Did you know that the polyether urethane used for artificial hearts was first used in ladies’ girdles, or that the Dacron used in vascular grafts was first used in clothing? In fact, many commonly used materials in medical devices were simply repurposed from household applications, making them less than ideal. This begs the question, why aren’t more of these materials being replaced with new ones? The answer lies in the data.
As explained in Brian Buntz’s recent QMed article, A Medtech Materials Catch-22, “Only new materials that are reasonably priced and backed by substantial data are attractive to medical device designers…But creating new materials is a costly enterprise, as is adapting those new materials for mass-production. Furthermore, gathering substantial clinical data to demonstrate the safety of those materials is often cost prohibitive as well.”
This lack of data makes the use of new materials unappealing for many medical product designers, which subsequently impedes the development of new materials. What’s more, current materials have a lengthy history of use for medical applications and are also backed by significant data – a classic Catch 22.
This challenge is very similar to the one that MDMs face when it comes to medical packaging. Charged with trying to meet sustainability goals while also reducing costs, it seems clear that using a new, more recyclable, material for sterile barrier systems could help them achieve both. However, many MDMs are often reluctant to explore such options because of the perceived cost of required stability testing.
However, when it comes to meeting ISO 11607 requirements for stability testing, the perception that it is the sole responsibility of the MDM to generate data to support SBS stability testing is actually a fundamental misunderstanding.
This is why our partners, Spartan Design Group principals Curt Larsen and John Spitzley served on the Working Group 7 of the ISO Technical Committee 198 to develop the 2006 version of 11607, adding Clause 6.4.7 which clarifies that stability data does NOT necessarily have to be provided by MDMs and that data produced by groups such as SBS materials suppliers (like TEQ) are equally acceptable.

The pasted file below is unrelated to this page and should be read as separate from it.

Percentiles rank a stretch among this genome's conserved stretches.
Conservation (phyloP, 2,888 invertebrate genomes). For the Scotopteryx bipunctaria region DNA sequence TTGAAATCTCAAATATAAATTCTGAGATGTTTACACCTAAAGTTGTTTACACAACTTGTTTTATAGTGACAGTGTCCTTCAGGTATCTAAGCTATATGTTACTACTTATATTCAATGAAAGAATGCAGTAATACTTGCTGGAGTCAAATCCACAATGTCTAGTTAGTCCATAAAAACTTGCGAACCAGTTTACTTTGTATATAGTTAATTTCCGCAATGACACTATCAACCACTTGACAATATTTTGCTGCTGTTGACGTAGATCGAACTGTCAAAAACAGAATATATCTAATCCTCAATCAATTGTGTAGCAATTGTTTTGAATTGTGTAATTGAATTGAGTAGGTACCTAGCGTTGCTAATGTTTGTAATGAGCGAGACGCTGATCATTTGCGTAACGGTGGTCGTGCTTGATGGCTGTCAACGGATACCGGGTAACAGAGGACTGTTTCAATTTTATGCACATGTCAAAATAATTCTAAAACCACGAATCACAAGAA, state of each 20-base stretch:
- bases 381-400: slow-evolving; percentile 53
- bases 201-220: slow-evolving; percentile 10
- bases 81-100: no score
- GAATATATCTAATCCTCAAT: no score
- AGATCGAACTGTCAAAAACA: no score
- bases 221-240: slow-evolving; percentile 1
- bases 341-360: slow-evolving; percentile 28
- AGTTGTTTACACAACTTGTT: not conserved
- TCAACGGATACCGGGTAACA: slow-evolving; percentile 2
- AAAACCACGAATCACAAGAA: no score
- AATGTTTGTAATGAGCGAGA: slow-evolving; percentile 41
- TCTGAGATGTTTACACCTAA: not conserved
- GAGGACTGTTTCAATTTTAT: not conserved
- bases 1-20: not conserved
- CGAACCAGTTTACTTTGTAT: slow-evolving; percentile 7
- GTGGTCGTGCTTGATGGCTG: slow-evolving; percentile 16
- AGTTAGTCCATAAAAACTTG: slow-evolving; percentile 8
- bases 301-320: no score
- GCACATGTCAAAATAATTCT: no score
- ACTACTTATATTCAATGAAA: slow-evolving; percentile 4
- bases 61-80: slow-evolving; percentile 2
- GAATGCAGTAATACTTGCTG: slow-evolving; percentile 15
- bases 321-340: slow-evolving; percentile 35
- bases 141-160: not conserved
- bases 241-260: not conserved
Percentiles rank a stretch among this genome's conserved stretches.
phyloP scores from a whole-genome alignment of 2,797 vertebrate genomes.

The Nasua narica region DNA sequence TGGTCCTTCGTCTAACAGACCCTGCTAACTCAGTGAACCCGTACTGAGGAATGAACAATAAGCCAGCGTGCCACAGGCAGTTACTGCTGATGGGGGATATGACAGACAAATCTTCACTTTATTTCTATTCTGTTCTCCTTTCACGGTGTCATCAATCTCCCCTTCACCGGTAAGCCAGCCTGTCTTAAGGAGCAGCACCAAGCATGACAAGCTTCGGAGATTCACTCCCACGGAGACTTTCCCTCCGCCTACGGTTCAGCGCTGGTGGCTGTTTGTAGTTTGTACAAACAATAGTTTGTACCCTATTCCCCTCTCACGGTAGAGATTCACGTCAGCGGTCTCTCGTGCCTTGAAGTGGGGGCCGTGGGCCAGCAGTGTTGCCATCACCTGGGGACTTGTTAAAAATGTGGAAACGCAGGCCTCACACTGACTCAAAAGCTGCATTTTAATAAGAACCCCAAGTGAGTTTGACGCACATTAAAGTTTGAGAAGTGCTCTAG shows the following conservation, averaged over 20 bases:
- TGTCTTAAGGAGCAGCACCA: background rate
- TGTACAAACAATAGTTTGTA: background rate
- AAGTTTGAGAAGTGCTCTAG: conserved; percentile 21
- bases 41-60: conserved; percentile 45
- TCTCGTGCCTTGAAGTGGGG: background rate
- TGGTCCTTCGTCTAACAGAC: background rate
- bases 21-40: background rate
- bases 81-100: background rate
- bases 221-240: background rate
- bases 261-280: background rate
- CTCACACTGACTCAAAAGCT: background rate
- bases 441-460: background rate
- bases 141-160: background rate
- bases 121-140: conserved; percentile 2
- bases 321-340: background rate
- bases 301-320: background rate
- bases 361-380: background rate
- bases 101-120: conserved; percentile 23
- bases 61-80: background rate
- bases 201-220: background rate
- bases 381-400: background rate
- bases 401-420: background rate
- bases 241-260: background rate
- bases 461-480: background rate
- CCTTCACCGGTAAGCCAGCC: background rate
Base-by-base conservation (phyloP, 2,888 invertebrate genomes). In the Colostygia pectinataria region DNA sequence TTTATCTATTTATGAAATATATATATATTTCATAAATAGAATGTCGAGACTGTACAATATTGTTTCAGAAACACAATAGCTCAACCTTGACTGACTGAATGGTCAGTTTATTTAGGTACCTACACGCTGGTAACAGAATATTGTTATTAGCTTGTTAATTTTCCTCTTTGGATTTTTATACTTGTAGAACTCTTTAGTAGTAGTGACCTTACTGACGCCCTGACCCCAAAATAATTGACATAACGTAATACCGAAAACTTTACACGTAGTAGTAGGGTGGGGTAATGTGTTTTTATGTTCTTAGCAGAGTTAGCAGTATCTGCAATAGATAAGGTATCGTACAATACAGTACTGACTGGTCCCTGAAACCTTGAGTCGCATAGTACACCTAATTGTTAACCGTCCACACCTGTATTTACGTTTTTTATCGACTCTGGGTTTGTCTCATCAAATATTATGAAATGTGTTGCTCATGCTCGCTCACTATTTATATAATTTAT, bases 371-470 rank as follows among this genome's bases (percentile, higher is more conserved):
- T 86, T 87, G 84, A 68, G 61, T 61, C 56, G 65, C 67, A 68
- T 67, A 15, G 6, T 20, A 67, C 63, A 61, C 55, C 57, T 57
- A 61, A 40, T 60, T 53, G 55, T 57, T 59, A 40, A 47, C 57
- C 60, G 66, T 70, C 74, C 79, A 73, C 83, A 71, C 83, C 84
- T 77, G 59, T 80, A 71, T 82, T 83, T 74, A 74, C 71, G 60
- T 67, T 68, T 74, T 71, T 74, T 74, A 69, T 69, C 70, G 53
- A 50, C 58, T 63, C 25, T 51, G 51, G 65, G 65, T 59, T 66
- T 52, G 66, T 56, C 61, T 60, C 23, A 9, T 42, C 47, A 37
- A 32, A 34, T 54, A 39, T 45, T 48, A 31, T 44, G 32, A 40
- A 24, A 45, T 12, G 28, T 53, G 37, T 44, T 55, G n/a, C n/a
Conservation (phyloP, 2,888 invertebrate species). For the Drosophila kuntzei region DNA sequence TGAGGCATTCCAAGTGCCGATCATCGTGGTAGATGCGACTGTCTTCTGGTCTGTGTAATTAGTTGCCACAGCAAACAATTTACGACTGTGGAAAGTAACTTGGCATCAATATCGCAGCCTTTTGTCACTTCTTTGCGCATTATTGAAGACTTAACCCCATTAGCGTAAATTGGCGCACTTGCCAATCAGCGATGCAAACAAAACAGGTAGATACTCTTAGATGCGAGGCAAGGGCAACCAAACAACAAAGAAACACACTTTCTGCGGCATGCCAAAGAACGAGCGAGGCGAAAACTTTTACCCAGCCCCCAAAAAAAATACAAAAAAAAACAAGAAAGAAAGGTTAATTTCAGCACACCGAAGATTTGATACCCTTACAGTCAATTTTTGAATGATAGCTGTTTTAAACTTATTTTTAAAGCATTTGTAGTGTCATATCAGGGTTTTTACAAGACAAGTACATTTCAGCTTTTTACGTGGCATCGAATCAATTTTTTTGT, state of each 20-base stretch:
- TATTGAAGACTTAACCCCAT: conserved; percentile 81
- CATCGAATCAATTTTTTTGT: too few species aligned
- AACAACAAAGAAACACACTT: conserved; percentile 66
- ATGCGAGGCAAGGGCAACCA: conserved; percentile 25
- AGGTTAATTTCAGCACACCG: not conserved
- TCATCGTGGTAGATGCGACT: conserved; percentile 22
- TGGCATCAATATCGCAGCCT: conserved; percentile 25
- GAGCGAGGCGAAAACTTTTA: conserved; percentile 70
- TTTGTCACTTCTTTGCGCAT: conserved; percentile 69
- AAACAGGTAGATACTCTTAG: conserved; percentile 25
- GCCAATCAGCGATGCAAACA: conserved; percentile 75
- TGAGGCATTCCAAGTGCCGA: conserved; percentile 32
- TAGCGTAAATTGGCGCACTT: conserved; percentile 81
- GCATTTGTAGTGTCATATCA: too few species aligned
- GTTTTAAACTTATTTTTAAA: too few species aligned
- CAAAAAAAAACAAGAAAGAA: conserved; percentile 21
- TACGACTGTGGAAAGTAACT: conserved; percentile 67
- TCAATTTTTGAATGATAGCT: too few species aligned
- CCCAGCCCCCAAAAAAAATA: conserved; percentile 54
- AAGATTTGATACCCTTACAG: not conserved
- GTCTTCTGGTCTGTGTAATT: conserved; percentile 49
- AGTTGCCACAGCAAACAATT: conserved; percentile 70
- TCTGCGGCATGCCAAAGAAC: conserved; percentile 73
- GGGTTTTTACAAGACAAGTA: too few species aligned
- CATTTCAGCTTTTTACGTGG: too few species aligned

Our partnership with Spartan Design Group was critical in helping us apply this to the TEQethylene™ sterile barrier system – a medical packaging solution that utilizes a new, proprietary blend of HDPE in combination with adhesive coated Tyvek®, a breathable HDPE thermoplastic lidding material developed by DuPont™.
This new HDPE blend has less environmental impact than other materials while also offering many additional benefits over conventional HDPE such as better clarity for improved visibility and seal inspection, better durability to hold up to the sterilization process and better processing and dimensional control. Additionally, when used with Tyvek lidding, the result is a monopolymer package that is more easily recycled. Plus, customers that move from using a material like PETG or HIPS to TEQethylene can save up to 40% on their thermoforming product.
While this solution clearly offers many benefits, we realized that MDMs may be reluctant to change SBS materials due to the assumption that they would need to conduct a costly and time consuming stability study to meet the requirements of Clause 6.4 of ISO 11607-1. Therefore, we decided to be proactive and enlist the support of our partners at Spartan Design Group to help provide our customers with the stability data they need to meet these requirements.
What about you? Has your company developed a solution that allowed you to incorporate new and better materials or products?